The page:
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How A Pelvic Floor Physical Therapist Can Change Your Life

My interest in pelvic floor therapy started during my third clinical rotation. While I had come prepared to treat chronic low back pain, post surgical conditions, sports injuries and other general orthopedic conditions I had very little knowledge on pelvic floor dysfunction. My clinical instructor was treating a recently married, young woman for pelvic pain that was impacting her ability to have intercourse with her new husband. Just like most of my patients I see today, I thought to myself, “How can physical therapy help with that?” And trust me, after three years of treating pelvic floor dysfunction, I only wish more therapists would have the same realization; there is a large and under served population, of women and men, who have been passed between doctors, told it was all in their head or brushed off due to “the normal aging process” that can and should be helped.

The term pelvic floor refers to the muscles, ligaments, connective tissues and nerves that support the bladder, uterus, vagina and rectum and help these organs function. Similar to other muscles found in your body, these pelvic floor muscles can be weak or contracted causing leakage or pain. As musculoskeletal experts, retraining muscles to decrease pain and improve mobility is in our wheel house! This particular group of muscles just happens to be on the inside.

How these muscles become weak or contracted can occur in multiple ways and present differently for each patient so I always start my initial evaluation with a good history. Many patients come in with a complex medical past but there are some who are not sure why their symptoms started.  I also like to assess your hip flexibility as well as core and leg strength because of the close proximity and shared function of these structures.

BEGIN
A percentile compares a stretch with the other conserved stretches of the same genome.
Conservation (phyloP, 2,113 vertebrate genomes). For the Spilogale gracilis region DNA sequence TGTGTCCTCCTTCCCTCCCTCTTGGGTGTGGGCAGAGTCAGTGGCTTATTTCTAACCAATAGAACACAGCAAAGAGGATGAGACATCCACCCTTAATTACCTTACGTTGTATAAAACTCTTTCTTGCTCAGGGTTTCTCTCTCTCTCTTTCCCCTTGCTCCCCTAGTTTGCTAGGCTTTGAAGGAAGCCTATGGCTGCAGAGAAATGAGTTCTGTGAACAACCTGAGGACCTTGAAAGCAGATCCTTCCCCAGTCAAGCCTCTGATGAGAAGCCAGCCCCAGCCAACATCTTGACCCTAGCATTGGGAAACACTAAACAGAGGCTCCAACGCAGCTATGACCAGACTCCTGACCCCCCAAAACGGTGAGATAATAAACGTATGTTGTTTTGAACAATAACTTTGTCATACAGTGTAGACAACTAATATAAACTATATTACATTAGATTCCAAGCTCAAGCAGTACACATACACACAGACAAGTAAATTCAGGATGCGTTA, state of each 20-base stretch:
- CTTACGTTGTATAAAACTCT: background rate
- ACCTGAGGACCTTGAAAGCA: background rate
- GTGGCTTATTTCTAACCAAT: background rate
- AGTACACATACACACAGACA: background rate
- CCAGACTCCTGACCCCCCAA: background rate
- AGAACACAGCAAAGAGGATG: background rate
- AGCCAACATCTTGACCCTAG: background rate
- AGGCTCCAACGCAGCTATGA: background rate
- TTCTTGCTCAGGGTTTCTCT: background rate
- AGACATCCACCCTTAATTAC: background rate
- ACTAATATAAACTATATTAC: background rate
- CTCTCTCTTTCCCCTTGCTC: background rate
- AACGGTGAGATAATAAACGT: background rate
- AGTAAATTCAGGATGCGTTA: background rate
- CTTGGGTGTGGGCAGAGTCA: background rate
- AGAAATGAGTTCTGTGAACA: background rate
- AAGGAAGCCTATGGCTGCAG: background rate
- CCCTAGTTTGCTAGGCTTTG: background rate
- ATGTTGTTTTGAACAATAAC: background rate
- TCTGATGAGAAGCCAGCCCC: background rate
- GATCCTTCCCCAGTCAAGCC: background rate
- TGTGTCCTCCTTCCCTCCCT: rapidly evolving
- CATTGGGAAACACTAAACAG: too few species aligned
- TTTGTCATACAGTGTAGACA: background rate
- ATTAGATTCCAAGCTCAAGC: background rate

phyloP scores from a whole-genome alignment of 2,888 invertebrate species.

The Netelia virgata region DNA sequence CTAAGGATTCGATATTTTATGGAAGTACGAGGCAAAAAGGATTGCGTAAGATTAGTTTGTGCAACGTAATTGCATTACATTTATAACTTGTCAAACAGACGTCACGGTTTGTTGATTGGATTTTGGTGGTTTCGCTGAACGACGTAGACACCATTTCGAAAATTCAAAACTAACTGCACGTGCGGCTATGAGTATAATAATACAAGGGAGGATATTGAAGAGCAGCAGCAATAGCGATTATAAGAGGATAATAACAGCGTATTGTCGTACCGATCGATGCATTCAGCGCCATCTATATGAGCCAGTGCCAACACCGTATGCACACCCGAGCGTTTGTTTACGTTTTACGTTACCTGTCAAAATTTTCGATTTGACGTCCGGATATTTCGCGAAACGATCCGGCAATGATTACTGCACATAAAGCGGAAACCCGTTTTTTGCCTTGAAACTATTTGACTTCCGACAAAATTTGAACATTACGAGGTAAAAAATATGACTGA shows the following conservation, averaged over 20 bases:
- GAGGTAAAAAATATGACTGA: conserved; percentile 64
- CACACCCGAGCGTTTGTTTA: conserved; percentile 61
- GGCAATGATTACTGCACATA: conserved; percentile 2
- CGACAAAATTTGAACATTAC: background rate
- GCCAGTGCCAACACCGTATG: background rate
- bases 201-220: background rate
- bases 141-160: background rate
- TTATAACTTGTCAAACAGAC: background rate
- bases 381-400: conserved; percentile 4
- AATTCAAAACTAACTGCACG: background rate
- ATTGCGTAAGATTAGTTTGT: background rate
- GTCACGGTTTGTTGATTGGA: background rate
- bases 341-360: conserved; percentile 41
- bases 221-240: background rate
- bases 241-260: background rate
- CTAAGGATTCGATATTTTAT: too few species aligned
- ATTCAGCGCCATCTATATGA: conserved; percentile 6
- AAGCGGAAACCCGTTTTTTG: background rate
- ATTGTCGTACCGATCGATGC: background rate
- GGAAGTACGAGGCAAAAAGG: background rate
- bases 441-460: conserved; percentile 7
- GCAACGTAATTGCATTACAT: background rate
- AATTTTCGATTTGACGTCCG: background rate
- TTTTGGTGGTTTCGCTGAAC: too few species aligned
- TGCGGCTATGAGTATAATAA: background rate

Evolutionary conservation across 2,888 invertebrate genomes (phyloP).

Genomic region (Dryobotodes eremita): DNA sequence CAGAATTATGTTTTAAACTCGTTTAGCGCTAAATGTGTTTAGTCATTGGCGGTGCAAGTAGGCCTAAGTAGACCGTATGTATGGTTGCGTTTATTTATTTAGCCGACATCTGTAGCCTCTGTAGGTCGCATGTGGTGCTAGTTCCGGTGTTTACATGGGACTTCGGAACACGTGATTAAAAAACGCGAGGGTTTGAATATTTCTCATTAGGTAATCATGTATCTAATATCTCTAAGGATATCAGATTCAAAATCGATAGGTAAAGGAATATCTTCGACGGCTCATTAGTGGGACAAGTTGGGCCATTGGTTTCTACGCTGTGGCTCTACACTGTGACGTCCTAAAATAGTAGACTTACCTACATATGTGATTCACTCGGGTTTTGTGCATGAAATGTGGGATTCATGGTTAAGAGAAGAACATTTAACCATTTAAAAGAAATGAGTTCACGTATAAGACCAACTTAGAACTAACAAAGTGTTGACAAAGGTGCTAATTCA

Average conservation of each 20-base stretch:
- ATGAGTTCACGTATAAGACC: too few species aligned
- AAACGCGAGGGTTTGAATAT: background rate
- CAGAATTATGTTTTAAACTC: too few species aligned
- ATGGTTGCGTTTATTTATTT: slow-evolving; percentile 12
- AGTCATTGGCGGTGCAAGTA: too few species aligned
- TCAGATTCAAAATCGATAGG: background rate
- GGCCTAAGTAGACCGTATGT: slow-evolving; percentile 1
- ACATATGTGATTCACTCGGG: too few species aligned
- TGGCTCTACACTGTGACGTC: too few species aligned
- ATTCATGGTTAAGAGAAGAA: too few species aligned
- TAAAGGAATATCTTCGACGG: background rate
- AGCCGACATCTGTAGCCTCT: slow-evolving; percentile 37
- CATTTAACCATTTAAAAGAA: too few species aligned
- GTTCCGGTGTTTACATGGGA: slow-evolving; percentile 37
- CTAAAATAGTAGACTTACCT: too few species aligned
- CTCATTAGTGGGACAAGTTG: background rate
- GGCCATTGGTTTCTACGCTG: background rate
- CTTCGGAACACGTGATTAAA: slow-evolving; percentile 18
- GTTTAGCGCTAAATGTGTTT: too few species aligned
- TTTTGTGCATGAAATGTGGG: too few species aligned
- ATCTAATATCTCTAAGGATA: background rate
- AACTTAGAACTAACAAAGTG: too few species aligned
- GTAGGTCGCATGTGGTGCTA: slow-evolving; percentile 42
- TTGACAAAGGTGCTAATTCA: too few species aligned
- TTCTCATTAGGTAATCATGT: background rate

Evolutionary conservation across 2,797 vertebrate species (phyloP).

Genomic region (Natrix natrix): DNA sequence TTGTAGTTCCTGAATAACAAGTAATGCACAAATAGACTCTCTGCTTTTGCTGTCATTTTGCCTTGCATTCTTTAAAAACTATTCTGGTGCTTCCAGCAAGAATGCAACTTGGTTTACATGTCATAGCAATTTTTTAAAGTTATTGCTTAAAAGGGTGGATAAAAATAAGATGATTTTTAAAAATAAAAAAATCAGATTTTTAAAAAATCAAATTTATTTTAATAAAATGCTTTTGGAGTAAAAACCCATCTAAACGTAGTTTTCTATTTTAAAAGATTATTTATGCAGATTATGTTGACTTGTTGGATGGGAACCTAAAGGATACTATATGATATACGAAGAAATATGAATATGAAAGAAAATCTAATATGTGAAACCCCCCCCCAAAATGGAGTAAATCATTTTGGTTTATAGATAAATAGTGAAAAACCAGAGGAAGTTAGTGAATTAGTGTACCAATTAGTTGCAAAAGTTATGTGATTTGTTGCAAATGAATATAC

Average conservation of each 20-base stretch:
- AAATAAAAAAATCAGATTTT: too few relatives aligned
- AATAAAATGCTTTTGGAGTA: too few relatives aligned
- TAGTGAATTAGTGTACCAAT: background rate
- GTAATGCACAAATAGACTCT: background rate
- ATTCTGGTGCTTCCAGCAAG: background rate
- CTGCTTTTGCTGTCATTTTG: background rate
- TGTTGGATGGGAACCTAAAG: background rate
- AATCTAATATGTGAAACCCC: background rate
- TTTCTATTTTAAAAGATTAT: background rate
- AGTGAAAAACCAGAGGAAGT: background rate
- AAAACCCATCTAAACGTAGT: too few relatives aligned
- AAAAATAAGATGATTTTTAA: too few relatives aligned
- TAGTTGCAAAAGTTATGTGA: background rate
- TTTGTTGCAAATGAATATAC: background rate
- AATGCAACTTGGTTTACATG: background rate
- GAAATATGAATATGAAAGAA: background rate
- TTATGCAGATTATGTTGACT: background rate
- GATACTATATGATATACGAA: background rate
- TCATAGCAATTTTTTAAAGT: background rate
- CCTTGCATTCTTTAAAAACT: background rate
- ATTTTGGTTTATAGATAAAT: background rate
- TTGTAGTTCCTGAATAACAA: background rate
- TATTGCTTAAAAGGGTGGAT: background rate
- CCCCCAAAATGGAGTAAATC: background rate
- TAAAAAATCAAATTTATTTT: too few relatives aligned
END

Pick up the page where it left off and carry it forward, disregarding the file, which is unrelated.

The reason you need to specifically see a pelvic floor physical therapist is because we are trained to perform an internal assessment of the pelvic floor muscles. This is NOT the same as a gynecological exam…no speculum or stirrups required. (While I cannot say I understand what a patient is going through, I can say I have had this performed on me multiple times in a room of 30-40 people.) The purpose of this assessment is to identify which muscles are contributing to the problem and why, so, we can figure out the appropriate course of treatment.

Treatment may include internal trigger point release or massage, biofeedback to down train muscles, dilators and hip flexibility to help decrease pelvic pain with wearing tight fitting clothes, intercourse, tampon use and other daily activities. When muscles are weak exercises such as Kegel are performed to strengthen as well as education on diet and voiding habits to decrease urinary frequency or leakage with cough, laugh, sneeze or a strong urge.

Pelvic floor dysfunction is not restricted to gender or age or postpartum women and can have a major impact on a person’s quality of life.  Feelings of social isolation, depression and anxiety are all to common in this population. If you think you may be suffering from this condition, please do not wait to ask your doctor about seeing a pelvic floor physical therapist.

For more information:

Pelvic Pain Explained; what everyone needs to know by Stephanie A. Prendergast and Elizabeth H. Rummer

http://www.womenshealthapta.org/

https://hermanwallace.com/